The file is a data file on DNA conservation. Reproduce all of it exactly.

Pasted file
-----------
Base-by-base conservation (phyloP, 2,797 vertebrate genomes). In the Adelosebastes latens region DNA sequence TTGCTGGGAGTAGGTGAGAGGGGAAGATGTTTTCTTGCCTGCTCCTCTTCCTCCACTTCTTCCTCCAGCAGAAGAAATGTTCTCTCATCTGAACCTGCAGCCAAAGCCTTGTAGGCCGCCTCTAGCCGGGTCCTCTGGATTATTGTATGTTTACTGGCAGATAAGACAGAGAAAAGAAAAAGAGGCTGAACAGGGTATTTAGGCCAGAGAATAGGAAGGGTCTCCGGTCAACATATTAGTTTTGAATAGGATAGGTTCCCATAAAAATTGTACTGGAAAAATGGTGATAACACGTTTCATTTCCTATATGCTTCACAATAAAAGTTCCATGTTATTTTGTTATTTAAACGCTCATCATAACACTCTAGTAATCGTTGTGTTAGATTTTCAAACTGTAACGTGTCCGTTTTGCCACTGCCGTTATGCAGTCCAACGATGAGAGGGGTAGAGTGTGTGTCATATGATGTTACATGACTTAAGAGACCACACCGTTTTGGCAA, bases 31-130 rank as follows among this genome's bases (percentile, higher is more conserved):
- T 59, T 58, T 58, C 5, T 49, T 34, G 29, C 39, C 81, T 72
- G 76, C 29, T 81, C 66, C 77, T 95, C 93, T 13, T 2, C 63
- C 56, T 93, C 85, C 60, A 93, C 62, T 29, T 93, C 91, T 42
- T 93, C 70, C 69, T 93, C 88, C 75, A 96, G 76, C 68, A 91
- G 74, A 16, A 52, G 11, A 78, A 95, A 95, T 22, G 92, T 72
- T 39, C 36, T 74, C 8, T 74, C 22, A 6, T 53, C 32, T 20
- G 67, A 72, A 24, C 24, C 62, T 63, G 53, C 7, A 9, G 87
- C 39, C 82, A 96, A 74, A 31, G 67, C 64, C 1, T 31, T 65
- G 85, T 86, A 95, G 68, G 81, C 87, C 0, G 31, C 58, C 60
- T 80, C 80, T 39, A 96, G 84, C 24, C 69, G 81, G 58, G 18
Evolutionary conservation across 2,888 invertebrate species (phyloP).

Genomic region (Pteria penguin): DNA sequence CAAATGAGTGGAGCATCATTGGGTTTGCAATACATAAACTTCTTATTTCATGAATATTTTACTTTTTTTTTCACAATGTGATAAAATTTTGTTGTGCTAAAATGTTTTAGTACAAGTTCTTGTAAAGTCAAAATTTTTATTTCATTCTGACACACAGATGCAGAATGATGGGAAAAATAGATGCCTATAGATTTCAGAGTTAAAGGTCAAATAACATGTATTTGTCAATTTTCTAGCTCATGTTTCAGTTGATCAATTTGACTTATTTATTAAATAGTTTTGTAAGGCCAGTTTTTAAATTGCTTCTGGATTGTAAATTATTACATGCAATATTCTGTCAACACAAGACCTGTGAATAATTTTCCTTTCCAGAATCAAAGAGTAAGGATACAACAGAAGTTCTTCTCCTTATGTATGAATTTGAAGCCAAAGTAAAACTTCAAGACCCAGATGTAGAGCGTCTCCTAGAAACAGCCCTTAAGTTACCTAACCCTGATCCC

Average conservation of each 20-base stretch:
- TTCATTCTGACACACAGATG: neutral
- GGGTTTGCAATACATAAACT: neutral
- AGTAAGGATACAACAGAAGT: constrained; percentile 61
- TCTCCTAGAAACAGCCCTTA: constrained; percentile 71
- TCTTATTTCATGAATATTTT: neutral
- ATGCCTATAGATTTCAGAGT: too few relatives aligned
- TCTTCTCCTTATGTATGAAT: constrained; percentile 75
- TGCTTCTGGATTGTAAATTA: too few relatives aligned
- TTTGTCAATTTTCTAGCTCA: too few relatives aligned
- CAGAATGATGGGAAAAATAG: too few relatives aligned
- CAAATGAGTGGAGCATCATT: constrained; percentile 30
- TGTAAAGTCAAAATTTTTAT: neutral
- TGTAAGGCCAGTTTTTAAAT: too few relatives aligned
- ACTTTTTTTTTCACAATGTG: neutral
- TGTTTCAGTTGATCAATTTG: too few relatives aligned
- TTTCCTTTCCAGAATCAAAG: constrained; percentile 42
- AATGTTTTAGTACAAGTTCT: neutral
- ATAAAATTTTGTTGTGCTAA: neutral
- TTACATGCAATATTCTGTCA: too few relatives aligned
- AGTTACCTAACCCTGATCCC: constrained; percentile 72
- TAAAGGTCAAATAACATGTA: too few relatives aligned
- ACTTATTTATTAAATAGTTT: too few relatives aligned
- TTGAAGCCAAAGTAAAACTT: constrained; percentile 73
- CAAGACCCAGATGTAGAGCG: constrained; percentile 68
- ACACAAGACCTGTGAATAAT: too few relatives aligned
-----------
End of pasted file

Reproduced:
Base-by-base conservation (phyloP, 2,797 vertebrate genomes). In the Adelosebastes latens region DNA sequence TTGCTGGGAGTAGGTGAGAGGGGAAGATGTTTTCTTGCCTGCTCCTCTTCCTCCACTTCTTCCTCCAGCAGAAGAAATGTTCTCTCATCTGAACCTGCAGCCAAAGCCTTGTAGGCCGCCTCTAGCCGGGTCCTCTGGATTATTGTATGTTTACTGGCAGATAAGACAGAGAAAAGAAAAAGAGGCTGAACAGGGTATTTAGGCCAGAGAATAGGAAGGGTCTCCGGTCAACATATTAGTTTTGAATAGGATAGGTTCCCATAAAAATTGTACTGGAAAAATGGTGATAACACGTTTCATTTCCTATATGCTTCACAATAAAAGTTCCATGTTATTTTGTTATTTAAACGCTCATCATAACACTCTAGTAATCGTTGTGTTAGATTTTCAAACTGTAACGTGTCCGTTTTGCCACTGCCGTTATGCAGTCCAACGATGAGAGGGGTAGAGTGTGTGTCATATGATGTTACATGACTTAAGAGACCACACCGTTTTGGCAA, bases 31-130 rank as follows among this genome's bases (percentile, higher is more conserved):
- T 59, T 58, T 58, C 5, T 49, T 34, G 29, C 39, C 81, T 72
- G 76, C 29, T 81, C 66, C 77, T 95, C 93, T 13, T 2, C 63
- C 56, T 93, C 85, C 60, A 93, C 62, T 29, T 93, C 91, T 42
- T 93, C 70, C 69, T 93, C 88, C 75, A 96, G 76, C 68, A 91
- G 74, A 16, A 52, G 11, A 78, A 95, A 95, T 22, G 92, T 72
- T 39, C 36, T 74, C 8, T 74, C 22, A 6, T 53, C 32, T 20
- G 67, A 72, A 24, C 24, C 62, T 63, G 53, C 7, A 9, G 87
- C 39, C 82, A 96, A 74, A 31, G 67, C 64, C 1, T 31, T 65
- G 85, T 86, A 95, G 68, G 81, C 87, C 0, G 31, C 58, C 60
- T 80, C 80, T 39, A 96, G 84, C 24, C 69, G 81, G 58, G 18
Evolutionary conservation across 2,888 invertebrate species (phyloP).

Genomic region (Pteria penguin): DNA sequence CAAATGAGTGGAGCATCATTGGGTTTGCAATACATAAACTTCTTATTTCATGAATATTTTACTTTTTTTTTCACAATGTGATAAAATTTTGTTGTGCTAAAATGTTTTAGTACAAGTTCTTGTAAAGTCAAAATTTTTATTTCATTCTGACACACAGATGCAGAATGATGGGAAAAATAGATGCCTATAGATTTCAGAGTTAAAGGTCAAATAACATGTATTTGTCAATTTTCTAGCTCATGTTTCAGTTGATCAATTTGACTTATTTATTAAATAGTTTTGTAAGGCCAGTTTTTAAATTGCTTCTGGATTGTAAATTATTACATGCAATATTCTGTCAACACAAGACCTGTGAATAATTTTCCTTTCCAGAATCAAAGAGTAAGGATACAACAGAAGTTCTTCTCCTTATGTATGAATTTGAAGCCAAAGTAAAACTTCAAGACCCAGATGTAGAGCGTCTCCTAGAAACAGCCCTTAAGTTACCTAACCCTGATCCC

Average conservation of each 20-base stretch:
- TTCATTCTGACACACAGATG: neutral
- GGGTTTGCAATACATAAACT: neutral
- AGTAAGGATACAACAGAAGT: constrained; percentile 61
- TCTCCTAGAAACAGCCCTTA: constrained; percentile 71
- TCTTATTTCATGAATATTTT: neutral
- ATGCCTATAGATTTCAGAGT: too few relatives aligned
- TCTTCTCCTTATGTATGAAT: constrained; percentile 75
- TGCTTCTGGATTGTAAATTA: too few relatives aligned
- TTTGTCAATTTTCTAGCTCA: too few relatives aligned
- CAGAATGATGGGAAAAATAG: too few relatives aligned
- CAAATGAGTGGAGCATCATT: constrained; percentile 30
- TGTAAAGTCAAAATTTTTAT: neutral
- TGTAAGGCCAGTTTTTAAAT: too few relatives aligned
- ACTTTTTTTTTCACAATGTG: neutral
- TGTTTCAGTTGATCAATTTG: too few relatives aligned
- TTTCCTTTCCAGAATCAAAG: constrained; percentile 42
- AATGTTTTAGTACAAGTTCT: neutral
- ATAAAATTTTGTTGTGCTAA: neutral
- TTACATGCAATATTCTGTCA: too few relatives aligned
- AGTTACCTAACCCTGATCCC: constrained; percentile 72
- TAAAGGTCAAATAACATGTA: too few relatives aligned
- ACTTATTTATTAAATAGTTT: too few relatives aligned
- TTGAAGCCAAAGTAAAACTT: constrained; percentile 73
- CAAGACCCAGATGTAGAGCG: constrained; percentile 68
- ACACAAGACCTGTGAATAAT: too few relatives aligned